Favorites included Gary Nicholson’s band with Anson Funderburgh (and at times Le Roy Parnell) on guitars. It was a superb set where I enjoyed Nicholson’s fun tune “Pay Bo Diddley,” and much more. Unfortunately Nicholson only performs once, and I certainly would like at least one more Nicholson set(s). Funderburgh also regularly performs with the ready and steady Big Joe Maher, and this year I caught him sitting in with Lee Roy Parnell on “Natural Ball” that instrumentally reminiscent of “T-Bone Shuffle,” that was one of the most potent highlights of this year’s cruise.
Who doesn’t like Marcia Ball? Especially with guitarist “Mighty” Mike Schermer, and it’s a Delbert cruise tradition to have Red Young sitting in on B3 throughout. Delbert continues to defy time (saw him three times) as McClinton and his always solid band sparkled. By the way, Kevin McKendree tells me that Delbert will have a brand new album coming out this spring; look for it on-line or better yet at: www.Delbert.com Of special note, I completely enjoyed the two sets that I witnessed by the The Band of Heathens. Even though these youngsters are in their early to mid-thirties, they definitely have an affinity towards late-sixties to mid-seventies roots music. They are reminiscent of groups like The Band, Little Feat, and other country-rock bands, but also write great tunes, vocalize well, and have a unique knack of listening to each other when they jam. These young Heathens would have fit in playing the Fillmore East and West back in the day and (again) left a memorable impression. Their set was another favorite especially when they called for guitarist extraordinaire Guthrie Trapp who tore it up on “Gimme Some Lovin’”near the end of the Heathens performance – whew!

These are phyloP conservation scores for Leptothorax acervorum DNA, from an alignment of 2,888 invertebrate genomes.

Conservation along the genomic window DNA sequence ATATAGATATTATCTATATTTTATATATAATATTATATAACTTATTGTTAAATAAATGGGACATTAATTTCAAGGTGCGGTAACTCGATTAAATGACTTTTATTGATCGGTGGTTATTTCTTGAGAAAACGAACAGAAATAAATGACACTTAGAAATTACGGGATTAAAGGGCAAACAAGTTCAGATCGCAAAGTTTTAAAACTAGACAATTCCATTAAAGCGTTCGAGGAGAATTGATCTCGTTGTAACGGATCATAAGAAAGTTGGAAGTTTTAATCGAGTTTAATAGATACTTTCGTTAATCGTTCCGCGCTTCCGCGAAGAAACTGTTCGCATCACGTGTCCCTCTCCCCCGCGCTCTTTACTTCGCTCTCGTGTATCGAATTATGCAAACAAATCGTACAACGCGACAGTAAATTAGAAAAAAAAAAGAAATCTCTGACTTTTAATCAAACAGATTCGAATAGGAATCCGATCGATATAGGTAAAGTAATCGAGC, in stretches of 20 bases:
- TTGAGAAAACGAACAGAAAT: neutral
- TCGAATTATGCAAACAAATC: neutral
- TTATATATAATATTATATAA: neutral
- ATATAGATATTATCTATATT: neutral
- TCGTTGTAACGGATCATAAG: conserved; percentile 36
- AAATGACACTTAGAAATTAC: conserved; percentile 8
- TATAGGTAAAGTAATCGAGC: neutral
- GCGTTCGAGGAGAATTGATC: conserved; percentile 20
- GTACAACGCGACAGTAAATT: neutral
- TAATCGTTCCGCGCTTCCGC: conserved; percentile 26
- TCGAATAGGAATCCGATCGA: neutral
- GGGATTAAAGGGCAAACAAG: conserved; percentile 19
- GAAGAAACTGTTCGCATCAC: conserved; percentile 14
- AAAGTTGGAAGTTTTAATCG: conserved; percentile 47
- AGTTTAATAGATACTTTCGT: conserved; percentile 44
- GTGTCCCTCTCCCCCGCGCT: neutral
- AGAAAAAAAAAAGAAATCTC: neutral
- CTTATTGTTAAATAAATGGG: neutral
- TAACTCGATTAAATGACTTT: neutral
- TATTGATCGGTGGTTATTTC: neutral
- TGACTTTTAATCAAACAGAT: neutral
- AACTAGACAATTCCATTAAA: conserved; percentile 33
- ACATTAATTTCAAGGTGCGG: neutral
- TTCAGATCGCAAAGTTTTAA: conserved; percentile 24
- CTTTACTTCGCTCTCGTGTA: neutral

Big Al Anderson has also been a regular on the Delbert cruises but this year he sported a supberb new band: The World Famous Headliners with veteran guitarists and vocalists Patrick McLaughlin and Shawn Camp.
And the best news of all is that (all of this) unforgettable music continues for at least another year! I am happy to report that you can sign up right now for their twenty-third edition at: www.Delbert.com or call 1-800-Delbert. I hope to be back again in January 2017 and look forward to seeing many of you onboard too! You will not be disappointed.
Tearful tribute: Months prior to each previous Delbert cruise I always received preliminary emails from fellow cruiser Jack Malone who would always check on me to see if I would be on-board. I didn’t hear from Jack this year and found out he had passed. So I dedicate this year’s article to the memory of Jack Malone for his always kind words about my articles and for his gentle recommendations about artists I had missed providing coverage for. R.I.P. Mr. Malone, you are missed.
For 17 years Bob Putignano has been pivotal at WFDU with his Sounds of Blue radio show (Wed. & Fri. 9am-1pm) www.SoundsofBlue.com – http://wfdu.fm Previously a contributing editor at Blues Revue, Blueswax, and Goldmine magazines, currently the Music Editor for the Yonkers Tribune www.YonkersTribune.com & www.MakingAScene.org Bob was also the 2003 recipient of the “Keeping the Blues Alive” award (given by the Blues Foundation in Memphis) for his achievements in radio broadcasting. Putignano can be contacted at: BobP@SoundsofBlue.com
McClinton at the Keswick: Still 'Giving It Up for Your Love'
Decades before Americana became an umbrella term to describe hard-to-categorize roots music, Delbert McClinton was tearing up roadhouses with his own "what-do-you-call-that?" blend of rhythm-and-blues, rock, soul, and honky-tonk.
At 74, the Nashville-based Texas native is no longer on the road constantly, but when he does perform, he shows little sign of slowing down. He made that clear Friday night at the Keswick Theatre in Glenside, bringing his rollicking roadhouse spirit to the Philadelphia suburbs.
The performance's vitality reflected McClinton's creative rebirth as a writer, something he had drifted away from after the 1970s, when he first distinguished himself as a vivid, concise, and street-savvy lyricist.
He has done some of his best work over the last 20 years, and examples were sprinkled throughout the set: "New York City," animated by a jazzy, hipsterish vibe; "Squeeze Me In," all fast-talking swagger; "Down in Mexico," a noirish tale of betrayal; and knockout ballads including the yearning "Starting a Rumor" and the border-flavored "When Rita Leaves."